Using high-density SNP-A provides a robust and detailed approach to detect large and small copy-number changes, as well as copy-number neutral (CNN-) LOH. We recently applied this interrogational method and performed a systemic analysis of 159 samples obtained from patients with either MPN or secondary AML with preceding MPN to obtain a comprehensive profile of genomic alterations associated with leukemic transformation in MPN disease [5]. Complete or partial deletion (−7/7q−) and CNN-LOH of the long arm of chromosome 7 were one of the most common abnormalities detected by SNP-A analysis in 25% of samples with secondary AML, and associated with inferior outcome. The minimal deleted region spanned a small region at 7q22.1.

In this study, we used 15 secondary AML cases with chromosome seven aberrations and prior MPN (Table I) to screen for novel tumor suppressor genes. Using both cytogenetics and SNP-A, 11 samples (73%) showed heterozygous deletions on 7q; three samples (20%) had CNN-LOH on 7q; and the analysis of one case (7%; #138) revealed both CNN-LOH on 7q21.13-qter and a small homozygous deletion on 7q22.1 (0.88 Mbp) encompassing only two candidate genes, CUX1 and SH2B2 (Fig. 1). One of the major protein function of SH2B2 (alias APS) is the recruitment of c-Cbl into the receptor/JAK complex, and thereby inhibiting JAK/STAT signaling activity [12, 13]. CUX1 (alias Cut homeobox 1 or CUTL1) belongs to a family of transcription factors with homeodomain (HOX) involved in the control of cell proliferation and differentiation [14].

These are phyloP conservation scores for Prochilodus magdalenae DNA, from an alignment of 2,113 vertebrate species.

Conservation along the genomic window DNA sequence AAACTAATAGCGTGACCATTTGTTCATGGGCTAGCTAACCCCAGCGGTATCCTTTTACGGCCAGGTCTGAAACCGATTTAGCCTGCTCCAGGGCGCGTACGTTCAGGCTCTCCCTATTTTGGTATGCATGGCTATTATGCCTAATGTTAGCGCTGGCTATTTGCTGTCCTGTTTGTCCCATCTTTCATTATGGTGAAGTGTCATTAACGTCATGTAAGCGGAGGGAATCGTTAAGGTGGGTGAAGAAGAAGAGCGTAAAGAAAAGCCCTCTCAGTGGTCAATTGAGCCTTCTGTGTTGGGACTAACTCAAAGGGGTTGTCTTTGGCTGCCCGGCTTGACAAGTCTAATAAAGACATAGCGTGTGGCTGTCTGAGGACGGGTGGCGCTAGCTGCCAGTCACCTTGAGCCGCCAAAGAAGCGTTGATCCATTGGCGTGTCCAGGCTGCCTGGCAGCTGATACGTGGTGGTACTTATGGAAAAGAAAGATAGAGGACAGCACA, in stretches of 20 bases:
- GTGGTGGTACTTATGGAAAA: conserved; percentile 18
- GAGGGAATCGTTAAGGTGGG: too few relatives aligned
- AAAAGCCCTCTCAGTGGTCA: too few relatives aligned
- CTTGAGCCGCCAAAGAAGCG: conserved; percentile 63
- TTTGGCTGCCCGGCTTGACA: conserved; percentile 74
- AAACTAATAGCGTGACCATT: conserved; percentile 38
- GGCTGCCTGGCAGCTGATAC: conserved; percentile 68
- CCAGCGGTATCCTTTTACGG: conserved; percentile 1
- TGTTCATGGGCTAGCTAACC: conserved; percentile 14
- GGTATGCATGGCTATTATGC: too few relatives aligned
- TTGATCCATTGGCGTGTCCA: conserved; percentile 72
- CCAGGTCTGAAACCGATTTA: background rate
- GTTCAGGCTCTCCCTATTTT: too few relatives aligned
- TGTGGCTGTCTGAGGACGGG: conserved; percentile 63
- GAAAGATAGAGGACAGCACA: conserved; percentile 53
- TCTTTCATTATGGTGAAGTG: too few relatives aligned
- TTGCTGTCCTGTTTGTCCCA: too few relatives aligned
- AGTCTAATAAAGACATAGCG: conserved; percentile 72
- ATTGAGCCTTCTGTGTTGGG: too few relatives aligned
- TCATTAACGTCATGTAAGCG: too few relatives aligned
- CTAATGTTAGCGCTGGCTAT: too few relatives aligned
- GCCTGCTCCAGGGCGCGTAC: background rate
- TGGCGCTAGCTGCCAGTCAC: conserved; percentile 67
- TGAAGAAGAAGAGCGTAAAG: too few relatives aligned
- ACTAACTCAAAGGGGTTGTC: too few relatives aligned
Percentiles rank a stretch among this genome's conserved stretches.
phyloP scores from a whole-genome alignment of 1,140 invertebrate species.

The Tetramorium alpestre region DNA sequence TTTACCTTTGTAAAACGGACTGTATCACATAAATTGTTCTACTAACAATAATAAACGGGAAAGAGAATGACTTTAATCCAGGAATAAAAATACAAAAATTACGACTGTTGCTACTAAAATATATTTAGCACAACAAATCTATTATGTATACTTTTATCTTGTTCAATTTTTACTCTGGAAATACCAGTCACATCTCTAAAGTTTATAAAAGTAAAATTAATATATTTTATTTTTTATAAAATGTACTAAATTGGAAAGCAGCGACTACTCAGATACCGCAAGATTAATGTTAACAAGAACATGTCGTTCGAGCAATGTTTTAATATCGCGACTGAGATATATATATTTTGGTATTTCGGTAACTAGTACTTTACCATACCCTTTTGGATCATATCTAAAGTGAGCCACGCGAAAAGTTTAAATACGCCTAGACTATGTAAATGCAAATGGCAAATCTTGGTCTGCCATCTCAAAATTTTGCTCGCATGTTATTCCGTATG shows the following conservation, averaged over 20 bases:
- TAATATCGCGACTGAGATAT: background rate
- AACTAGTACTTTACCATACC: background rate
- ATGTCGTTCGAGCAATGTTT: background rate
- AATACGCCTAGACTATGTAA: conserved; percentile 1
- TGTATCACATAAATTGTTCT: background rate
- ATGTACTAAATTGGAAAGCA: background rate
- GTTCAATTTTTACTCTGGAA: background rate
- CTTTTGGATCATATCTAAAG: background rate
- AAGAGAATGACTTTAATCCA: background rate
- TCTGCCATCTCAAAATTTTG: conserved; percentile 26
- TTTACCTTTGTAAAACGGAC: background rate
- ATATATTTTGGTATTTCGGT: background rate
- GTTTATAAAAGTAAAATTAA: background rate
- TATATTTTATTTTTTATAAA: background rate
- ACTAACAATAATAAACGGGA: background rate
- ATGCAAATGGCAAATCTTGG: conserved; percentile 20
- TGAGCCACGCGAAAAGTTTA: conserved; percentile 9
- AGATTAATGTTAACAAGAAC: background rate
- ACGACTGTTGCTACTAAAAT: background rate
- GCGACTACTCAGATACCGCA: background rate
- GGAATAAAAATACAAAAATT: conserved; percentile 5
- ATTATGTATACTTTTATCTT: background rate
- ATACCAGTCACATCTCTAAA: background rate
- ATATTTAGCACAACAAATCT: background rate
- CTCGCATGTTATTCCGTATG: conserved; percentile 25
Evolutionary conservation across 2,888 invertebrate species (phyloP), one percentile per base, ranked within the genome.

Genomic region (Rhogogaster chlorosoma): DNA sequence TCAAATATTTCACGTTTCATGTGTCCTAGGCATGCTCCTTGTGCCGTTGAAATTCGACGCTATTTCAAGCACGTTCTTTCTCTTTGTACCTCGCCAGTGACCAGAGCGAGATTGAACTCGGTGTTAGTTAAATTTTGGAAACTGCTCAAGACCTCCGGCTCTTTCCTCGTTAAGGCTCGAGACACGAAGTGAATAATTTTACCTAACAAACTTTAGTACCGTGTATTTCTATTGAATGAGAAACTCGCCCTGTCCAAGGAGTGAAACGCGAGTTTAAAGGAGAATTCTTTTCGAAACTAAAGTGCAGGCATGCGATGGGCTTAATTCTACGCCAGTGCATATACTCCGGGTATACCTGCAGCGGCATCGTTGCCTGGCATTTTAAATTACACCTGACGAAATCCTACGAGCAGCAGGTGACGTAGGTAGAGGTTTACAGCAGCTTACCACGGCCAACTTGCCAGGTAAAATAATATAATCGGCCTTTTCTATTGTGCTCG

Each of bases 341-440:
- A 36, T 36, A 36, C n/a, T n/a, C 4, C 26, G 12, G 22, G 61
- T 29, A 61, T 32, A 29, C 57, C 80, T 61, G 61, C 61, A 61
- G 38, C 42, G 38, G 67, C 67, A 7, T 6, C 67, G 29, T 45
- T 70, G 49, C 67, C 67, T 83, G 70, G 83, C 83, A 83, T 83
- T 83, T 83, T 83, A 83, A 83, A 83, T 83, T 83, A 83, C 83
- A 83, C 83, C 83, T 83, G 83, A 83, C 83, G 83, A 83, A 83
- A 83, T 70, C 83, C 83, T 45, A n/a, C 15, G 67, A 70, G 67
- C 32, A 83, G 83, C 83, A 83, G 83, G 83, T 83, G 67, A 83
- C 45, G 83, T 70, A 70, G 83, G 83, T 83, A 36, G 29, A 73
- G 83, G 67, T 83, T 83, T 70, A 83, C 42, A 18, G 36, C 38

Table I. Genetic Aberrations on Chromosome 7 in 15 Patient Samples from Time of Leukemic Transformation after Prior MPN
Case #DiagnoseJAK2V617FPrior MPNCytogeneticsSNP-A (breakpoints)Aberration size [Mbp]Genetic Variation in CUX1
  1. Indicated are detected aberrations on chromosome 7 and in CUX1 on 7q22.1. ET, essential thrombocythemia; PMF, primary myelofibrosis; PV, polycythemia vera; sAML, secondary acute myelogenous leukemia; Mbp, megabase pairs.

23sAMLPos.PV7q−del(7)(q11.21 qter)96
24sAMLPos.PVNormal7qCNN-LOH(q11.23 qter)86
27sAMLPos.PVNormaldel(7)(q22 1)3.8
28sAMLPos.PVNormal7qCNN-LOH(q22.1-qter)59